Among the 44 patients with 74 brain metastases, at least 1 neuroradiologic imaging examination in 26 (59.1%) patients was performed at the Cleveland Clinic and was reviewed for this study. At a mean follow-up of 3.8 months ± 5.8 months, 5 (19.2%) of 26 patients developed a new, distant brain metastasis, which was treated successfully with SRS in 4 patients who returned to Cleveland Clinic for follow-up. During this same period, 5 (12.2%) of 41 patients treated for metastases demonstrated local recurrence after SRS treatment, and were subsequently treated with WBRT, with control obtained in 3 patients for whom follow-up imaging and information was available; in 1 patient, the lesion progressed and caused the patient's death. The median interval from SRS to distant failure was 4.8 months ± 22.1 months (range 2.5 months-53.9 months), and the median interval from SRS to local failure was 5.4 months ± 8.1 months (range, 2.9 months-22.5 months).
One patient experienced apparent radiation necrosis. An 83-year-old man was diagnosed with esophageal cancer 16.7 months before the development of a single brain lesion with a volume of 10.9 cm3 and a maximal dimension of 3.29 cm. He underwent GKRS only and received 15 Gy to the 50% isodose line. Six months after GKRS, imbalance and gait disturbances developed; radiation necrosis was suspected on MRI. A short course of corticosteroids resulted in clinical improvement; follow-up imaging 6 months later demonstrated near complete resolution of the enhancing lesion, and he was medication free. The patient died 18 months after SRS of systemic disease progression.
Age has been shown to be an important prognostic factor in the majority of patients with malignant primary or metastatic brain tumors. Many studies suggest that elderly patients have a worse outcome compared with younger patients.8-12 Although a precise definition of elderly has not been determined, many researchers have chosen 65 years because it is the cutoff selected for RPA classification.8
To our knowledge, to date only a few studies have been published that have attempted to assess outcomes or survival in elderly patients with brain metastases. In 1 retrospective series, 916 patients with brain metastases were treated with postoperative or definite WBRT over a period of 21 years. The median overall survival was 3.8 months from the first day of WBRT for patients aged <65 years and 2.6 months for patients aged ≥65 years (P = .0002). In a second study, Noel et al7 retrospectively analyzed the outcomes of LINAC SRS for brain metastases in 117 patients aged ≥65 years; overall median survival time was 8 months from the patient's first SRS. In the series, the median survival of elderly patients aged ≥75 years who were treated with SRS was 7.3 months (range, 1.6 months-38.9 months) from the diagnosis of brain metastases, which is comparable to the somewhat younger population in the study by Noel et al. By comparison, in the Radiation Therapy Oncology Group (RTOG) 9508 randomized trial of SRS with or without WBRT, the median survival of patients with a single brain metastasis, treated with both modalities, was 6.5 months.13 Although the current series had fewer cases and a narrow age range (and we were unable to control for the possibility that there may have been patients not sent to us, due to referral bias, whose outcomes could have been different from what we observed in this cohort of patients), there was also no significant association found between age and survival time in our elderly group. Finally, in the vast majority of cases (85.1%), the cause of death was either systemic disease progression (81.4%) or not related to the tumor (3.7%). These findings suggest that patients aged ≥75 years are likely to benefit equally when compared with younger patients from aggressive treatment strategies for their CNS metastases.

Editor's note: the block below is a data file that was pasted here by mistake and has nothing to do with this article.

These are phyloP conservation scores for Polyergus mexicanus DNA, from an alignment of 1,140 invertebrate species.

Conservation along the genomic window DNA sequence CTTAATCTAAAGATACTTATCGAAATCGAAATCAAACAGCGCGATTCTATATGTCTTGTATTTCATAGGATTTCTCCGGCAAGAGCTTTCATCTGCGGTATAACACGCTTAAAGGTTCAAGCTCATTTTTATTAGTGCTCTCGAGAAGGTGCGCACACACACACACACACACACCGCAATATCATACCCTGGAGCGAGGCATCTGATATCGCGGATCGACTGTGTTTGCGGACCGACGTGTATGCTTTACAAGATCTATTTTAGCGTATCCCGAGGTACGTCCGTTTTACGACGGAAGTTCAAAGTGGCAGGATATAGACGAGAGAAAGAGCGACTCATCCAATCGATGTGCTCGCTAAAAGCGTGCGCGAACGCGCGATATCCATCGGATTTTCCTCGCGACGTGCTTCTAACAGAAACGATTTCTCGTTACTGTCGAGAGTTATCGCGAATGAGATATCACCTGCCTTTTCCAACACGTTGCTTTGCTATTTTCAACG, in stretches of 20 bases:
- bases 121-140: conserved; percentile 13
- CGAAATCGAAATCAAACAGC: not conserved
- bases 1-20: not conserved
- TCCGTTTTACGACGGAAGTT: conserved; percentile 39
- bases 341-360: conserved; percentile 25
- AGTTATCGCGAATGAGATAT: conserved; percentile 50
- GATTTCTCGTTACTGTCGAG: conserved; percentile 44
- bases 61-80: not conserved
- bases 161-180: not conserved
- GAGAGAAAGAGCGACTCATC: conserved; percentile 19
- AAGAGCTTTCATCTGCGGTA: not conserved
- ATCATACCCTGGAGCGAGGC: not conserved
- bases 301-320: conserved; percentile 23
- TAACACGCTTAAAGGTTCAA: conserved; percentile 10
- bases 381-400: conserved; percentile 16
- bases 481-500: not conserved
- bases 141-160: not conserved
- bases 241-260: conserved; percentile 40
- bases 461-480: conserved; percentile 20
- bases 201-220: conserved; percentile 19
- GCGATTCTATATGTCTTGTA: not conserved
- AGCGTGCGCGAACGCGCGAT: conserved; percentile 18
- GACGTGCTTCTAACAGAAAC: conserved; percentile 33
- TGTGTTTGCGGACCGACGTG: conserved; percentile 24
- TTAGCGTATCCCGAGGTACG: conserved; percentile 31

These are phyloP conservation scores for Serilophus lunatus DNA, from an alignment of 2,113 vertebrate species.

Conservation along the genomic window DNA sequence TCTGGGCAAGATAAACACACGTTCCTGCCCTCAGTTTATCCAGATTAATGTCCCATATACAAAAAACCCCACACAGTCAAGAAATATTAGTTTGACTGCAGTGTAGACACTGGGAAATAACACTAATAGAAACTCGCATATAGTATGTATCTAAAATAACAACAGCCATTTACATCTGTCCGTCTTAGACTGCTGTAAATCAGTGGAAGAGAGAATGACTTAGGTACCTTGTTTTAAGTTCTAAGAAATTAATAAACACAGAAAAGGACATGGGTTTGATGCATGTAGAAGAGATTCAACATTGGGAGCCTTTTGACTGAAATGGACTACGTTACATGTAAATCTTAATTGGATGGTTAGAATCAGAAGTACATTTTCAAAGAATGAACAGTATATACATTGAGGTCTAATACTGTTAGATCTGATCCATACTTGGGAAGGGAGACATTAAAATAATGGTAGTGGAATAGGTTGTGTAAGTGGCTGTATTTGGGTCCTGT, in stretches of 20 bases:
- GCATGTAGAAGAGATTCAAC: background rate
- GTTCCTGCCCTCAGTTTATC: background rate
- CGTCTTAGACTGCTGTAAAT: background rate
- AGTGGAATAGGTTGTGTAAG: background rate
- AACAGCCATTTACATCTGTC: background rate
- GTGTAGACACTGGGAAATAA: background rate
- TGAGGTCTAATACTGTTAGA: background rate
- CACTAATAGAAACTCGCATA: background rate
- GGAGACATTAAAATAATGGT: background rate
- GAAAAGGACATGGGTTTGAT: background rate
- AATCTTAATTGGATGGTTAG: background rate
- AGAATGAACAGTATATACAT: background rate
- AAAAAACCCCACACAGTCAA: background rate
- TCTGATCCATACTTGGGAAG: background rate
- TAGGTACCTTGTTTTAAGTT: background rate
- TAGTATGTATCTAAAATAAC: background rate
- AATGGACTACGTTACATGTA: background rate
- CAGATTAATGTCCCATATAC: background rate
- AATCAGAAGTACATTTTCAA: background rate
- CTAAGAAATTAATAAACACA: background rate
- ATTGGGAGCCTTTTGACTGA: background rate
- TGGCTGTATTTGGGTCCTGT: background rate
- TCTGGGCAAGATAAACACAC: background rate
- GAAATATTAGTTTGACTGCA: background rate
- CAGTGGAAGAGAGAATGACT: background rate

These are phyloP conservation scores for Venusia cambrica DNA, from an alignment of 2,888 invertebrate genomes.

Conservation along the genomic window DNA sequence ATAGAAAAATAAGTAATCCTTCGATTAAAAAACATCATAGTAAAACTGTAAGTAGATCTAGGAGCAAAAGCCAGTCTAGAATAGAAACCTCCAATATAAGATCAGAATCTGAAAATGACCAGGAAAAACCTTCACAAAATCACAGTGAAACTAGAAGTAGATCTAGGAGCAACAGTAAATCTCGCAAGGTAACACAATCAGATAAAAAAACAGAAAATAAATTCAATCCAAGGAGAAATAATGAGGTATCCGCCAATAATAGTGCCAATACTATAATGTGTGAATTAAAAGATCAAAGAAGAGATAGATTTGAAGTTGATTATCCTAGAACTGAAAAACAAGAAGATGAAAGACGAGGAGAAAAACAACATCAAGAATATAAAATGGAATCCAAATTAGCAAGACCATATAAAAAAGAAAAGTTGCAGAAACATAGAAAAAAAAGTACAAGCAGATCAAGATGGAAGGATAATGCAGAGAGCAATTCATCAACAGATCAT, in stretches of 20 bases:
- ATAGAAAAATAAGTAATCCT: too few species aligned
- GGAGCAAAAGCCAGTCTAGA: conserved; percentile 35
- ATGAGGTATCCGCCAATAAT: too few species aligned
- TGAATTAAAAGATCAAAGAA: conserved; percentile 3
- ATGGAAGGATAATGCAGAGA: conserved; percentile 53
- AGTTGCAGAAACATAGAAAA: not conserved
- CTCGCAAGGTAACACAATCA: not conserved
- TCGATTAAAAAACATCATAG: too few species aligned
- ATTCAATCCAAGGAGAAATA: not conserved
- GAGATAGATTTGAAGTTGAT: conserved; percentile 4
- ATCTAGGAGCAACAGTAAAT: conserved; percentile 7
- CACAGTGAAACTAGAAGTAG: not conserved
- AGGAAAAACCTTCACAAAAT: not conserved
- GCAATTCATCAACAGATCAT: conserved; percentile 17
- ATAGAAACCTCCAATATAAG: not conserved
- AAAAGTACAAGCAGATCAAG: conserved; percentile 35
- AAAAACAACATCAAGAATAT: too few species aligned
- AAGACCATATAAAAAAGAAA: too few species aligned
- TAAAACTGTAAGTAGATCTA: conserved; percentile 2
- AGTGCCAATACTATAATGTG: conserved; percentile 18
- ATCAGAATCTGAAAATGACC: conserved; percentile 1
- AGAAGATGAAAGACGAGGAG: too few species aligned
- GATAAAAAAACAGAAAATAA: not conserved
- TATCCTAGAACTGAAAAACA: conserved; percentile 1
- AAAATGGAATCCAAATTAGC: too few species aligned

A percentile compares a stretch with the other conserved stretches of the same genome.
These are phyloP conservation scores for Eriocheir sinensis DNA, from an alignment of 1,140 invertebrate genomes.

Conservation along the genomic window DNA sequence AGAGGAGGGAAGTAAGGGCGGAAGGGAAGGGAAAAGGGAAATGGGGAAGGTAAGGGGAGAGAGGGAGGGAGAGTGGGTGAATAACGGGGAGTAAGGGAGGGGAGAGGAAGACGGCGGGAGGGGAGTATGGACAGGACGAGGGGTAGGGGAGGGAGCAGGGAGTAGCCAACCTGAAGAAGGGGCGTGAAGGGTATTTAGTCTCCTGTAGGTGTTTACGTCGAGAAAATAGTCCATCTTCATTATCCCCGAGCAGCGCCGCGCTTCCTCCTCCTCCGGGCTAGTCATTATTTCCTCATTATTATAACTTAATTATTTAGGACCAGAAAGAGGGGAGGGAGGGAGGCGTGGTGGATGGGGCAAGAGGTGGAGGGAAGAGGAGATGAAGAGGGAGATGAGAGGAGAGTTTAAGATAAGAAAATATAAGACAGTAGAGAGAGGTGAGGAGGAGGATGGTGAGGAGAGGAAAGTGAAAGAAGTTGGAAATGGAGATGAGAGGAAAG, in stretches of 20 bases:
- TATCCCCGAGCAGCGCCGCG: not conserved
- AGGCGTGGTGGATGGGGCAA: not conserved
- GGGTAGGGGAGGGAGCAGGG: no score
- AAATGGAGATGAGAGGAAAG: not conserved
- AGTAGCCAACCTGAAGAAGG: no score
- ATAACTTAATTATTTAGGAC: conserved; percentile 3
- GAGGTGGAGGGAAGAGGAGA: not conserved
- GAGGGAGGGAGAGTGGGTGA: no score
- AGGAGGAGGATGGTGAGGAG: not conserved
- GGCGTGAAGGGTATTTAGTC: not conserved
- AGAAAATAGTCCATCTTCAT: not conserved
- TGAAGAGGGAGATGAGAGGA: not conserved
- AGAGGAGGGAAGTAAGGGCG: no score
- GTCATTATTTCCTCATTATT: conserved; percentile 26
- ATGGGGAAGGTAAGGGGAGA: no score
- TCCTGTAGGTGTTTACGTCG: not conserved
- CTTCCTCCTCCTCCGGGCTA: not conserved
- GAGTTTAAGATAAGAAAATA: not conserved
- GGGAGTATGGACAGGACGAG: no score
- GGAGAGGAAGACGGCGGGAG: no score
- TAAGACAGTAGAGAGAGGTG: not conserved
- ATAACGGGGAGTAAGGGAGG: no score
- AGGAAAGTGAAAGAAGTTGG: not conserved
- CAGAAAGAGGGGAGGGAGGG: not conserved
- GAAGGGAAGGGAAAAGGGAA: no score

In addition to age, performance status, extracranial tumor activity, control of primary tumor, and number of brain metastases have been shown to be prognostic factors in patients with brain metastases.5, 7, 8, 10, 11, 13-15 Among those factors, there is a consensus regarding the survival benefit with single brain metastases compared with multiple lesions. The University of Minnesota published a retrospective review of 729 patients with brain metastases treated over a 20-year period.5 They reported that median survival from presentation with brain metastases was 5 months for 384 (53%) patients with single lesion and 3 months for 345 (47%) patients with multifocal disease. Similar general findings have been noted in prospective trials of WBRT, alone or with SRS,8, 13 in retrospective trials,5, 7, 10, 11 and in retrospective surgical series.16 In the current series, only the number of brain metastases (single vs multiple) was found to be an independent prognostic factor of survival.